That endeavour informs the second, constructive half of The Fractured Republic. The diagnosis is important: the same mid-century developments we celebrate were Trojan horses that unleashed forces hostile to the institutions, habits, and practices that made them possible. More specifically, what crawled out of those horses were agents of individualism that devoured the mid-level institutions of society, leaving atomistic individuals fending for themselves and/or looking to a behemoth state to save us. The result has been “the collapse of the culture of solidarity.”

The creative way forward, then, is to recover a culture of solidarity in the face of atomistic individualism and an abstract state. But what distinguishes Levin’s proposal from the nostalgia of others is his almost Hegelian attentiveness to the contingencies of history. So we can’t just turn back the clock to consolidation. Riffing on Alexis de Tocqueville, Levin concedes that the “diffusion” that characterizes our society is “a ‘generative fact’ of our particular time. It can be channelled and directed, perhaps mitigated at the margins, but it cannot be meaningfully reversed, at least in the foreseeable future.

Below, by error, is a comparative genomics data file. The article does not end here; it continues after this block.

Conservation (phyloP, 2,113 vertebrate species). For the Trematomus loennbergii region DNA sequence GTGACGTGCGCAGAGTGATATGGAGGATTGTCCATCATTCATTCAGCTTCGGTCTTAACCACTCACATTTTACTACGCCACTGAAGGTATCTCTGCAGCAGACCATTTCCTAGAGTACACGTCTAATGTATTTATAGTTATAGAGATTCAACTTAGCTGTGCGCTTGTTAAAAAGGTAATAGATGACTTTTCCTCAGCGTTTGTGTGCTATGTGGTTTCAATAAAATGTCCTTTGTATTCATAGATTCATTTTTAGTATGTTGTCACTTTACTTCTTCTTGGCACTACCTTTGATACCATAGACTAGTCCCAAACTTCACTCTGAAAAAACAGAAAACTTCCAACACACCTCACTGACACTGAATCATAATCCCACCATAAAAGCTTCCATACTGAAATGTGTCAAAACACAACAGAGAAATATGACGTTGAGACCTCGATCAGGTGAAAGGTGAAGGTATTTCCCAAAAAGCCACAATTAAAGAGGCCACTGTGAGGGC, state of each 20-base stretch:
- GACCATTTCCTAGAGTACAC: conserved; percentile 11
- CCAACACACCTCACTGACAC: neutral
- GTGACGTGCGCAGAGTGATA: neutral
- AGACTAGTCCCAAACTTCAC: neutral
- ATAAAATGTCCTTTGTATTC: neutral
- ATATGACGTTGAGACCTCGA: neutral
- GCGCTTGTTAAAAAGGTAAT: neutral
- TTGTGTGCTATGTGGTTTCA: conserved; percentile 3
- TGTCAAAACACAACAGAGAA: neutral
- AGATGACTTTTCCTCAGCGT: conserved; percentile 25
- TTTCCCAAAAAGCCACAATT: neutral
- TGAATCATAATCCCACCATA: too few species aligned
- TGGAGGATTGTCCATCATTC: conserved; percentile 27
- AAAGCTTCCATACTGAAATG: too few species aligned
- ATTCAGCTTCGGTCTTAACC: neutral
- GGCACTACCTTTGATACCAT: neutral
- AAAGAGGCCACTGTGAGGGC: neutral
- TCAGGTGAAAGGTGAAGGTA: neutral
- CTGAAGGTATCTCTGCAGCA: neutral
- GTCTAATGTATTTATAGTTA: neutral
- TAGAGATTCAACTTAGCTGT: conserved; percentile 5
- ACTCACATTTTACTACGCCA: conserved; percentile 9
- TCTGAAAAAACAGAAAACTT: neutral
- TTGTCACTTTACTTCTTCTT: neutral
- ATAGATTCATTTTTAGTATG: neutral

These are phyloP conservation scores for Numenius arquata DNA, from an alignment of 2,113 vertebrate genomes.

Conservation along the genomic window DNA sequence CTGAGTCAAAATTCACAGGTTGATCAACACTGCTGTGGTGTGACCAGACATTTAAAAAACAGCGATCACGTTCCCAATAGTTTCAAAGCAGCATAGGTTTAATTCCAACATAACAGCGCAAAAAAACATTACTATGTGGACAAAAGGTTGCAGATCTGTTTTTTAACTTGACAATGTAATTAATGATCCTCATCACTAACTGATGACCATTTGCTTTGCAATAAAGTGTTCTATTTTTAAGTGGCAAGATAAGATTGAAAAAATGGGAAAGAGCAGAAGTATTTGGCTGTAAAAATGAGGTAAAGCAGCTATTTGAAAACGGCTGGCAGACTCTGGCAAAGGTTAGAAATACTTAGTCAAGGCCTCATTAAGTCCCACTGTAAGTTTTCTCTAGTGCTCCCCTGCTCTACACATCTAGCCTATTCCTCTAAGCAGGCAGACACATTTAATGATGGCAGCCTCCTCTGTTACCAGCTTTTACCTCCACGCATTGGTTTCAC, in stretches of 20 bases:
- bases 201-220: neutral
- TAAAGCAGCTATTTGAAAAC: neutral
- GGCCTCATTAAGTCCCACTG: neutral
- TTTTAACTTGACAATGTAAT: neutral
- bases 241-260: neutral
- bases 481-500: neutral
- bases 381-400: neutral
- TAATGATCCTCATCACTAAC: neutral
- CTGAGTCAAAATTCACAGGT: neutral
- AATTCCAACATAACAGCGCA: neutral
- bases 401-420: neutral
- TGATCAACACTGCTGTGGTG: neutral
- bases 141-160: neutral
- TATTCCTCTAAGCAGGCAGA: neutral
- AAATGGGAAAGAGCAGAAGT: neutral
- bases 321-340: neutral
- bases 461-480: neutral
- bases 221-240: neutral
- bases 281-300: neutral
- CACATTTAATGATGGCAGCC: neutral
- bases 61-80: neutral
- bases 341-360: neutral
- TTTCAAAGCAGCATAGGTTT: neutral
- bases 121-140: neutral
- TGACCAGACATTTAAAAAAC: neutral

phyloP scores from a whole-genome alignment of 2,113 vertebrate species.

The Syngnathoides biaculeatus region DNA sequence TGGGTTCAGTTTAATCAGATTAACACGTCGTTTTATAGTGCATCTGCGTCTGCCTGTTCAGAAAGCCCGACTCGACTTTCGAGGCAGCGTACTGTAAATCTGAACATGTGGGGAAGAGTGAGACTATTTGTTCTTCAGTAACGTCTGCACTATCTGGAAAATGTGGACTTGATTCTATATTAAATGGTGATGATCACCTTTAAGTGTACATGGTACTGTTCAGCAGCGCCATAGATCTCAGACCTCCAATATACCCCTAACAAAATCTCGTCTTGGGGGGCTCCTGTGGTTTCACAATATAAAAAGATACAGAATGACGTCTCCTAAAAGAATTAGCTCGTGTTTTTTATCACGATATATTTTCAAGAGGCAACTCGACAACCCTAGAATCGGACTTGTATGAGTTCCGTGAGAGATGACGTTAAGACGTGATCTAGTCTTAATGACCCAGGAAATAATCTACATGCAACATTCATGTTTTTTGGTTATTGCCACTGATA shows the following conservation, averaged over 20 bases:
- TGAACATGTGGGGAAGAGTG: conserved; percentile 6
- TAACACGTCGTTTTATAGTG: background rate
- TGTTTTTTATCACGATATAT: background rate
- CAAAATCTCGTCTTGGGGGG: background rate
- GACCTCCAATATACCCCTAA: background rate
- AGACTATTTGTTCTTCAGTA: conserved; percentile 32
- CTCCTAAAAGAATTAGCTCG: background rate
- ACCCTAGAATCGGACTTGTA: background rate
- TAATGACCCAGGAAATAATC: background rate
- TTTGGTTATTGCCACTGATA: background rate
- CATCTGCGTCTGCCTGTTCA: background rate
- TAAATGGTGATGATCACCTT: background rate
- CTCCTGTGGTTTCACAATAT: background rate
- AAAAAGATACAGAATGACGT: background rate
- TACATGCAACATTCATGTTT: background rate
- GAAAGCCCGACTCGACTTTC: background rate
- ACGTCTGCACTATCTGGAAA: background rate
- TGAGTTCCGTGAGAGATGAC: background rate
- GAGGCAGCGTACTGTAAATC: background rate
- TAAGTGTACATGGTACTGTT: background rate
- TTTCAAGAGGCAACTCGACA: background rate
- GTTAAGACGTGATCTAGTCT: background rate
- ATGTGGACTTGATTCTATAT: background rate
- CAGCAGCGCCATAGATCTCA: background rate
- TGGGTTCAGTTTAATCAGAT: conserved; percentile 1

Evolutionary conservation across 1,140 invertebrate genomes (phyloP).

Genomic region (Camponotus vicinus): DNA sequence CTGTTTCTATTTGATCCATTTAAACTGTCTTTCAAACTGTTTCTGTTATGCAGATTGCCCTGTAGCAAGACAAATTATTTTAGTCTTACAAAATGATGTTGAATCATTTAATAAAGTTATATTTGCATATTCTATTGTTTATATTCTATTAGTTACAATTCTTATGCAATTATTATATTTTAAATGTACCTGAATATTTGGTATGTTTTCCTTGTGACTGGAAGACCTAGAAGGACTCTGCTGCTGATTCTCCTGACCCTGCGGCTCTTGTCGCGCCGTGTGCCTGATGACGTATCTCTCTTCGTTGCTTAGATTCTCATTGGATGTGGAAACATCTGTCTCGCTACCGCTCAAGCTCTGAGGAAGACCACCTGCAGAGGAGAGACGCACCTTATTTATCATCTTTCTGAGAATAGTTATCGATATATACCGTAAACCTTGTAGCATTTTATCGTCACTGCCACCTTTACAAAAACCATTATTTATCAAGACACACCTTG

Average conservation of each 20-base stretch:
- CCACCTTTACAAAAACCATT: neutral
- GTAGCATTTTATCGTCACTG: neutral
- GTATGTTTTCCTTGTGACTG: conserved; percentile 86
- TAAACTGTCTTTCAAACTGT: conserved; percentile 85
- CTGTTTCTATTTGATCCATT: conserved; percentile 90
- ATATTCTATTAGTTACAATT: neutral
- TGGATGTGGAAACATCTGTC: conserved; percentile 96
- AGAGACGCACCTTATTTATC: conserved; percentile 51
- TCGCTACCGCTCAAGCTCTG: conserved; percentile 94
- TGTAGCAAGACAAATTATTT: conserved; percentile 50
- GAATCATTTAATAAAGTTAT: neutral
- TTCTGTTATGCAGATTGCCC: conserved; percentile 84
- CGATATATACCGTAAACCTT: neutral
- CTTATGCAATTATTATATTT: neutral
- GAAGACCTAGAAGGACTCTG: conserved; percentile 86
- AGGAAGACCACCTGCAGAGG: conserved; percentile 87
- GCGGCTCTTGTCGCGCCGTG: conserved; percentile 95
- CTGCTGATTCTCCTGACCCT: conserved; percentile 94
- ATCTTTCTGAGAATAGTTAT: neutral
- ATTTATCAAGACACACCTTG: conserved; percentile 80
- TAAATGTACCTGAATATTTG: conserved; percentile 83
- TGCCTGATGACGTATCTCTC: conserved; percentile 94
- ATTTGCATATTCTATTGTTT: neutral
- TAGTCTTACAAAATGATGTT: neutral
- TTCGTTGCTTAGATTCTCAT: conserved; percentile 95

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Posted in * Culture-Watch, * Economics, Politics, * International News & Commentary, America/U.S.A., Anthropology, Economy, Ethics / Moral Theology, History, Marriage & Family, Politics in General, Race/Race Relations, Religion & Culture, Rural/Town Life, Theology, Urban/City Life and Issues

Daily Report from the 41st General Synod of the Anglican Church of Canada

Delight came through the commitment of the church to bear witness to God’s love for the world through the Marks of Mission, through evangelism, and its international discipleship through the worldwide Anglican Communion. He pointed to movements to renew liturgy in the church; how the church was making a difference in the lives of the poor; by the response of the church to help those affected by massive wildfires in Western Canada in summer 2015 and spring 2016; and parishes that had worked hard to raise funds in order to support Syrian refugee families, often partnering with social agencies and members of other faiths. He highlighted the church’s emerging relationship with Indigenous peoples””marked by an abiding commitment to truth and reconciliation.